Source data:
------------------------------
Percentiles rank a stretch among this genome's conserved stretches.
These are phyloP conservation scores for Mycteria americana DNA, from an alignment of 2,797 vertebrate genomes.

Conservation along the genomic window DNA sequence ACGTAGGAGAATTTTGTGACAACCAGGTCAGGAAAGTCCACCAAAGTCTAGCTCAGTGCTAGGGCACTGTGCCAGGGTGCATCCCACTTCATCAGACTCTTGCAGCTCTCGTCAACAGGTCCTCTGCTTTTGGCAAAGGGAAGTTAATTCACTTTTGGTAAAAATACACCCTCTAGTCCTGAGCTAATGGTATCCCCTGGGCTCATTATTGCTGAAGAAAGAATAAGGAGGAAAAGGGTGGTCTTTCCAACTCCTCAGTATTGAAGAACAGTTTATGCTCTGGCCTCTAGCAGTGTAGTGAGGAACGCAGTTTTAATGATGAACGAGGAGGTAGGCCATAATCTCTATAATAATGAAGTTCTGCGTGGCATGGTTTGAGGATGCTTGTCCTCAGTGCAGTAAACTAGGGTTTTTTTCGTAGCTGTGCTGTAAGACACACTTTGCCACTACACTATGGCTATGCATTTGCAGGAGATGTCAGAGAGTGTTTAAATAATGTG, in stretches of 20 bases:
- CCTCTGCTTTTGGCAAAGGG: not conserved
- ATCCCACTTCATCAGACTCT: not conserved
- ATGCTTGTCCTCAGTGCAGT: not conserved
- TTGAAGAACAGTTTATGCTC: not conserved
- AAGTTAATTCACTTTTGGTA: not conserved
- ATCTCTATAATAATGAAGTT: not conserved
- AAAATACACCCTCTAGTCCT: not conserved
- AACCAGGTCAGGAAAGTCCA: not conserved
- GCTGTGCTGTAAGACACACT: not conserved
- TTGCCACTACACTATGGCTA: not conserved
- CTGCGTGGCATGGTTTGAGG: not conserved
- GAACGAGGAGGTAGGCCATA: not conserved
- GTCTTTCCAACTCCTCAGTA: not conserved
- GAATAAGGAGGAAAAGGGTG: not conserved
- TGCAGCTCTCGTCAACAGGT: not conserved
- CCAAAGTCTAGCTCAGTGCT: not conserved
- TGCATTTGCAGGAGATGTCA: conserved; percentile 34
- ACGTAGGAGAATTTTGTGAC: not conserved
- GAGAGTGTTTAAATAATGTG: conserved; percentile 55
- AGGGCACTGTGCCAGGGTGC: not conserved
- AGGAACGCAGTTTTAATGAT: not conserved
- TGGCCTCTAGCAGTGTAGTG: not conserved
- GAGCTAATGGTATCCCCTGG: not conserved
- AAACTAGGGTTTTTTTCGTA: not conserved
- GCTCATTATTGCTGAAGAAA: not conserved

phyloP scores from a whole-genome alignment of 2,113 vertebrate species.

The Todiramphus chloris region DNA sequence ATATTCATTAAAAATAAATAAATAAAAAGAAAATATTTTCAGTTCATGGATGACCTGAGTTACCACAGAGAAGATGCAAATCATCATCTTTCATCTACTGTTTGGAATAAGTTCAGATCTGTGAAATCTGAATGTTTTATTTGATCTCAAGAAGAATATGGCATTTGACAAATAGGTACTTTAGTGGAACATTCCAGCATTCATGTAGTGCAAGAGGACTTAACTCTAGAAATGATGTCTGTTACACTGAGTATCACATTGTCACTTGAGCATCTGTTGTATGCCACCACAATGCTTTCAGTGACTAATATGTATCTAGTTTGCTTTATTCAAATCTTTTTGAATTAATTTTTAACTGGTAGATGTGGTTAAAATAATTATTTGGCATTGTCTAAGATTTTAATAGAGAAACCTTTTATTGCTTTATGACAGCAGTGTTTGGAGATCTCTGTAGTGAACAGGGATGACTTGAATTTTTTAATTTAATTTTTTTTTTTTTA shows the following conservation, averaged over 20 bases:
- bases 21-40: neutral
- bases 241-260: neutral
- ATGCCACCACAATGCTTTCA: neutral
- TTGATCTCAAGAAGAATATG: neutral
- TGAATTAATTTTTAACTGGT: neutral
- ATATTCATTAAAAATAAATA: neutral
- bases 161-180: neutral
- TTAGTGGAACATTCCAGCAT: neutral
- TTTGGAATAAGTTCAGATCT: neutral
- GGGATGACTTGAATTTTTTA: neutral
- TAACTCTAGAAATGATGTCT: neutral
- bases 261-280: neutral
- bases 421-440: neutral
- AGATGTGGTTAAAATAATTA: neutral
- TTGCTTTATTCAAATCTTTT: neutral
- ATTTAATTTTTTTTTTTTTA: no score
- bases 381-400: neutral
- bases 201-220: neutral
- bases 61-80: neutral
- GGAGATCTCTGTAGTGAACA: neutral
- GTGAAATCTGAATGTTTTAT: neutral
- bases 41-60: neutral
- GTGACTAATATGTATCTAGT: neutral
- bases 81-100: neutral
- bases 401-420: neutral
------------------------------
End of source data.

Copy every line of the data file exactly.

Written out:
Percentiles rank a stretch among this genome's conserved stretches.
These are phyloP conservation scores for Mycteria americana DNA, from an alignment of 2,797 vertebrate genomes.

Conservation along the genomic window DNA sequence ACGTAGGAGAATTTTGTGACAACCAGGTCAGGAAAGTCCACCAAAGTCTAGCTCAGTGCTAGGGCACTGTGCCAGGGTGCATCCCACTTCATCAGACTCTTGCAGCTCTCGTCAACAGGTCCTCTGCTTTTGGCAAAGGGAAGTTAATTCACTTTTGGTAAAAATACACCCTCTAGTCCTGAGCTAATGGTATCCCCTGGGCTCATTATTGCTGAAGAAAGAATAAGGAGGAAAAGGGTGGTCTTTCCAACTCCTCAGTATTGAAGAACAGTTTATGCTCTGGCCTCTAGCAGTGTAGTGAGGAACGCAGTTTTAATGATGAACGAGGAGGTAGGCCATAATCTCTATAATAATGAAGTTCTGCGTGGCATGGTTTGAGGATGCTTGTCCTCAGTGCAGTAAACTAGGGTTTTTTTCGTAGCTGTGCTGTAAGACACACTTTGCCACTACACTATGGCTATGCATTTGCAGGAGATGTCAGAGAGTGTTTAAATAATGTG, in stretches of 20 bases:
- CCTCTGCTTTTGGCAAAGGG: not conserved
- ATCCCACTTCATCAGACTCT: not conserved
- ATGCTTGTCCTCAGTGCAGT: not conserved
- TTGAAGAACAGTTTATGCTC: not conserved
- AAGTTAATTCACTTTTGGTA: not conserved
- ATCTCTATAATAATGAAGTT: not conserved
- AAAATACACCCTCTAGTCCT: not conserved
- AACCAGGTCAGGAAAGTCCA: not conserved
- GCTGTGCTGTAAGACACACT: not conserved
- TTGCCACTACACTATGGCTA: not conserved
- CTGCGTGGCATGGTTTGAGG: not conserved
- GAACGAGGAGGTAGGCCATA: not conserved
- GTCTTTCCAACTCCTCAGTA: not conserved
- GAATAAGGAGGAAAAGGGTG: not conserved
- TGCAGCTCTCGTCAACAGGT: not conserved
- CCAAAGTCTAGCTCAGTGCT: not conserved
- TGCATTTGCAGGAGATGTCA: conserved; percentile 34
- ACGTAGGAGAATTTTGTGAC: not conserved
- GAGAGTGTTTAAATAATGTG: conserved; percentile 55
- AGGGCACTGTGCCAGGGTGC: not conserved
- AGGAACGCAGTTTTAATGAT: not conserved
- TGGCCTCTAGCAGTGTAGTG: not conserved
- GAGCTAATGGTATCCCCTGG: not conserved
- AAACTAGGGTTTTTTTCGTA: not conserved
- GCTCATTATTGCTGAAGAAA: not conserved

phyloP scores from a whole-genome alignment of 2,113 vertebrate species.

The Todiramphus chloris region DNA sequence ATATTCATTAAAAATAAATAAATAAAAAGAAAATATTTTCAGTTCATGGATGACCTGAGTTACCACAGAGAAGATGCAAATCATCATCTTTCATCTACTGTTTGGAATAAGTTCAGATCTGTGAAATCTGAATGTTTTATTTGATCTCAAGAAGAATATGGCATTTGACAAATAGGTACTTTAGTGGAACATTCCAGCATTCATGTAGTGCAAGAGGACTTAACTCTAGAAATGATGTCTGTTACACTGAGTATCACATTGTCACTTGAGCATCTGTTGTATGCCACCACAATGCTTTCAGTGACTAATATGTATCTAGTTTGCTTTATTCAAATCTTTTTGAATTAATTTTTAACTGGTAGATGTGGTTAAAATAATTATTTGGCATTGTCTAAGATTTTAATAGAGAAACCTTTTATTGCTTTATGACAGCAGTGTTTGGAGATCTCTGTAGTGAACAGGGATGACTTGAATTTTTTAATTTAATTTTTTTTTTTTTA shows the following conservation, averaged over 20 bases:
- bases 21-40: neutral
- bases 241-260: neutral
- ATGCCACCACAATGCTTTCA: neutral
- TTGATCTCAAGAAGAATATG: neutral
- TGAATTAATTTTTAACTGGT: neutral
- ATATTCATTAAAAATAAATA: neutral
- bases 161-180: neutral
- TTAGTGGAACATTCCAGCAT: neutral
- TTTGGAATAAGTTCAGATCT: neutral
- GGGATGACTTGAATTTTTTA: neutral
- TAACTCTAGAAATGATGTCT: neutral
- bases 261-280: neutral
- bases 421-440: neutral
- AGATGTGGTTAAAATAATTA: neutral
- TTGCTTTATTCAAATCTTTT: neutral
- ATTTAATTTTTTTTTTTTTA: no score
- bases 381-400: neutral
- bases 201-220: neutral
- bases 61-80: neutral
- GGAGATCTCTGTAGTGAACA: neutral
- GTGAAATCTGAATGTTTTAT: neutral
- bases 41-60: neutral
- GTGACTAATATGTATCTAGT: neutral
- bases 81-100: neutral
- bases 401-420: neutral